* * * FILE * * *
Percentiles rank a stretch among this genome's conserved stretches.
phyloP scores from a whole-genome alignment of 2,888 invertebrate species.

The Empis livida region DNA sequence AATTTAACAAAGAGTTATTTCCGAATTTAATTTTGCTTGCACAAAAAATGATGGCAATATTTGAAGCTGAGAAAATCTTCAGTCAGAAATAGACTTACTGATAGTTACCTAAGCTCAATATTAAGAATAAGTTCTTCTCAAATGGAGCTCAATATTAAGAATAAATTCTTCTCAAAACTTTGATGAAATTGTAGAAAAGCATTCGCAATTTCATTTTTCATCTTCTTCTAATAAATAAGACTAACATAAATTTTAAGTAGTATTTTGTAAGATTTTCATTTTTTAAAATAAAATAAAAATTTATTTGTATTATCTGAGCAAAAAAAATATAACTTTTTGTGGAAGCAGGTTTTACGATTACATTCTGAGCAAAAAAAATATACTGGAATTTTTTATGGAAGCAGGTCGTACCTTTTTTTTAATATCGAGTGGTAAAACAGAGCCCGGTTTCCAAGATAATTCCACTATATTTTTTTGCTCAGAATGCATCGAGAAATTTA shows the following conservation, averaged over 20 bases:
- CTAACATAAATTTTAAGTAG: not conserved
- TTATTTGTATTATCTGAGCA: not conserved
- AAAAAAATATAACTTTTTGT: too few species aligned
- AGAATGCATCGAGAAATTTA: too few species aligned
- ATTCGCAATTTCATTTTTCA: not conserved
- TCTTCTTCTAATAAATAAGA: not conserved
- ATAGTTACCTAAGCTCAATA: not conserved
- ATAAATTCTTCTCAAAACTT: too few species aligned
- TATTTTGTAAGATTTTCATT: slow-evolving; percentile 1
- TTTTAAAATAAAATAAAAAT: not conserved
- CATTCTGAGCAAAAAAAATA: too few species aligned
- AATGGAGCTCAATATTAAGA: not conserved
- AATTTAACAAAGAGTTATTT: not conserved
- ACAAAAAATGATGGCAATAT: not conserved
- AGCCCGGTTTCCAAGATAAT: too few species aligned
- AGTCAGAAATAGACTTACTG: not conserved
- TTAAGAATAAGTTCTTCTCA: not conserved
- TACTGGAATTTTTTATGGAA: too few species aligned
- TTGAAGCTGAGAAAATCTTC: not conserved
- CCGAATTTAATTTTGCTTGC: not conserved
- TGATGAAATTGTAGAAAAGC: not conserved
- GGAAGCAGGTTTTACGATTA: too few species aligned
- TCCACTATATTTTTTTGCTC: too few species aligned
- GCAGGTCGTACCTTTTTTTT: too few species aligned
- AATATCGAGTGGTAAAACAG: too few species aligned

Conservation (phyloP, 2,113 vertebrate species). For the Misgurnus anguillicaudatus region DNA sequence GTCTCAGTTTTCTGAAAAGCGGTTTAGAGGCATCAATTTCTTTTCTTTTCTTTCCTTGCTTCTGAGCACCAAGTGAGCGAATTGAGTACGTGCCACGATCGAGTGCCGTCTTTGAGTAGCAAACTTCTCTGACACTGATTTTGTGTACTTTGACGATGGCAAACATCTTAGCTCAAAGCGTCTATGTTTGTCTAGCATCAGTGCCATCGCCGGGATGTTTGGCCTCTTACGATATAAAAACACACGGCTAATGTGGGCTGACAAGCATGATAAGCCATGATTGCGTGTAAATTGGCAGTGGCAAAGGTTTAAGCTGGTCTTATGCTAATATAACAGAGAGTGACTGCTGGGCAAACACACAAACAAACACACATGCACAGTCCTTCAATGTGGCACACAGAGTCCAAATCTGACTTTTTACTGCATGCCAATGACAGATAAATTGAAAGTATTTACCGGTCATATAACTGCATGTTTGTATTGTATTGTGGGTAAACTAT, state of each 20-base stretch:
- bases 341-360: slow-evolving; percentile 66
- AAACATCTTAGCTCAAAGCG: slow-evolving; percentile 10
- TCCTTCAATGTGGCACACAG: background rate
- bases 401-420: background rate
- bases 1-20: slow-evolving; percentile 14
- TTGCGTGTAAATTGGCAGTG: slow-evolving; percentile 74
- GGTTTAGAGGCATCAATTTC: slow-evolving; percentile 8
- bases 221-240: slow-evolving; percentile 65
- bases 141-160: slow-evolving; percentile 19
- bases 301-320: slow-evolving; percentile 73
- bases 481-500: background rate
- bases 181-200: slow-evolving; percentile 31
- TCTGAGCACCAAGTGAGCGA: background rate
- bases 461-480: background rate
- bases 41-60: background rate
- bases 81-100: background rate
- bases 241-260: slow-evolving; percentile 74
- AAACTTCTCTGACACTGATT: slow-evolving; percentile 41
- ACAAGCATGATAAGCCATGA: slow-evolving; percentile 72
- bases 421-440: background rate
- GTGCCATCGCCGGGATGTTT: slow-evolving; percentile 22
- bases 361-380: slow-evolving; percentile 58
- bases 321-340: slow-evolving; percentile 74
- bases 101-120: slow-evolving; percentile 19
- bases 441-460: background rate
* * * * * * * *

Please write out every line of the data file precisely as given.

Percentiles rank a stretch among this genome's conserved stretches.
phyloP scores from a whole-genome alignment of 2,888 invertebrate species.

The Empis livida region DNA sequence AATTTAACAAAGAGTTATTTCCGAATTTAATTTTGCTTGCACAAAAAATGATGGCAATATTTGAAGCTGAGAAAATCTTCAGTCAGAAATAGACTTACTGATAGTTACCTAAGCTCAATATTAAGAATAAGTTCTTCTCAAATGGAGCTCAATATTAAGAATAAATTCTTCTCAAAACTTTGATGAAATTGTAGAAAAGCATTCGCAATTTCATTTTTCATCTTCTTCTAATAAATAAGACTAACATAAATTTTAAGTAGTATTTTGTAAGATTTTCATTTTTTAAAATAAAATAAAAATTTATTTGTATTATCTGAGCAAAAAAAATATAACTTTTTGTGGAAGCAGGTTTTACGATTACATTCTGAGCAAAAAAAATATACTGGAATTTTTTATGGAAGCAGGTCGTACCTTTTTTTTAATATCGAGTGGTAAAACAGAGCCCGGTTTCCAAGATAATTCCACTATATTTTTTTGCTCAGAATGCATCGAGAAATTTA shows the following conservation, averaged over 20 bases:
- CTAACATAAATTTTAAGTAG: not conserved
- TTATTTGTATTATCTGAGCA: not conserved
- AAAAAAATATAACTTTTTGT: too few species aligned
- AGAATGCATCGAGAAATTTA: too few species aligned
- ATTCGCAATTTCATTTTTCA: not conserved
- TCTTCTTCTAATAAATAAGA: not conserved
- ATAGTTACCTAAGCTCAATA: not conserved
- ATAAATTCTTCTCAAAACTT: too few species aligned
- TATTTTGTAAGATTTTCATT: slow-evolving; percentile 1
- TTTTAAAATAAAATAAAAAT: not conserved
- CATTCTGAGCAAAAAAAATA: too few species aligned
- AATGGAGCTCAATATTAAGA: not conserved
- AATTTAACAAAGAGTTATTT: not conserved
- ACAAAAAATGATGGCAATAT: not conserved
- AGCCCGGTTTCCAAGATAAT: too few species aligned
- AGTCAGAAATAGACTTACTG: not conserved
- TTAAGAATAAGTTCTTCTCA: not conserved
- TACTGGAATTTTTTATGGAA: too few species aligned
- TTGAAGCTGAGAAAATCTTC: not conserved
- CCGAATTTAATTTTGCTTGC: not conserved
- TGATGAAATTGTAGAAAAGC: not conserved
- GGAAGCAGGTTTTACGATTA: too few species aligned
- TCCACTATATTTTTTTGCTC: too few species aligned
- GCAGGTCGTACCTTTTTTTT: too few species aligned
- AATATCGAGTGGTAAAACAG: too few species aligned

Conservation (phyloP, 2,113 vertebrate species). For the Misgurnus anguillicaudatus region DNA sequence GTCTCAGTTTTCTGAAAAGCGGTTTAGAGGCATCAATTTCTTTTCTTTTCTTTCCTTGCTTCTGAGCACCAAGTGAGCGAATTGAGTACGTGCCACGATCGAGTGCCGTCTTTGAGTAGCAAACTTCTCTGACACTGATTTTGTGTACTTTGACGATGGCAAACATCTTAGCTCAAAGCGTCTATGTTTGTCTAGCATCAGTGCCATCGCCGGGATGTTTGGCCTCTTACGATATAAAAACACACGGCTAATGTGGGCTGACAAGCATGATAAGCCATGATTGCGTGTAAATTGGCAGTGGCAAAGGTTTAAGCTGGTCTTATGCTAATATAACAGAGAGTGACTGCTGGGCAAACACACAAACAAACACACATGCACAGTCCTTCAATGTGGCACACAGAGTCCAAATCTGACTTTTTACTGCATGCCAATGACAGATAAATTGAAAGTATTTACCGGTCATATAACTGCATGTTTGTATTGTATTGTGGGTAAACTAT, state of each 20-base stretch:
- bases 341-360: slow-evolving; percentile 66
- AAACATCTTAGCTCAAAGCG: slow-evolving; percentile 10
- TCCTTCAATGTGGCACACAG: background rate
- bases 401-420: background rate
- bases 1-20: slow-evolving; percentile 14
- TTGCGTGTAAATTGGCAGTG: slow-evolving; percentile 74
- GGTTTAGAGGCATCAATTTC: slow-evolving; percentile 8
- bases 221-240: slow-evolving; percentile 65
- bases 141-160: slow-evolving; percentile 19
- bases 301-320: slow-evolving; percentile 73
- bases 481-500: background rate
- bases 181-200: slow-evolving; percentile 31
- TCTGAGCACCAAGTGAGCGA: background rate
- bases 461-480: background rate
- bases 41-60: background rate
- bases 81-100: background rate
- bases 241-260: slow-evolving; percentile 74
- AAACTTCTCTGACACTGATT: slow-evolving; percentile 41
- ACAAGCATGATAAGCCATGA: slow-evolving; percentile 72
- bases 421-440: background rate
- GTGCCATCGCCGGGATGTTT: slow-evolving; percentile 22
- bases 361-380: slow-evolving; percentile 58
- bases 321-340: slow-evolving; percentile 74
- bases 101-120: slow-evolving; percentile 19
- bases 441-460: background rate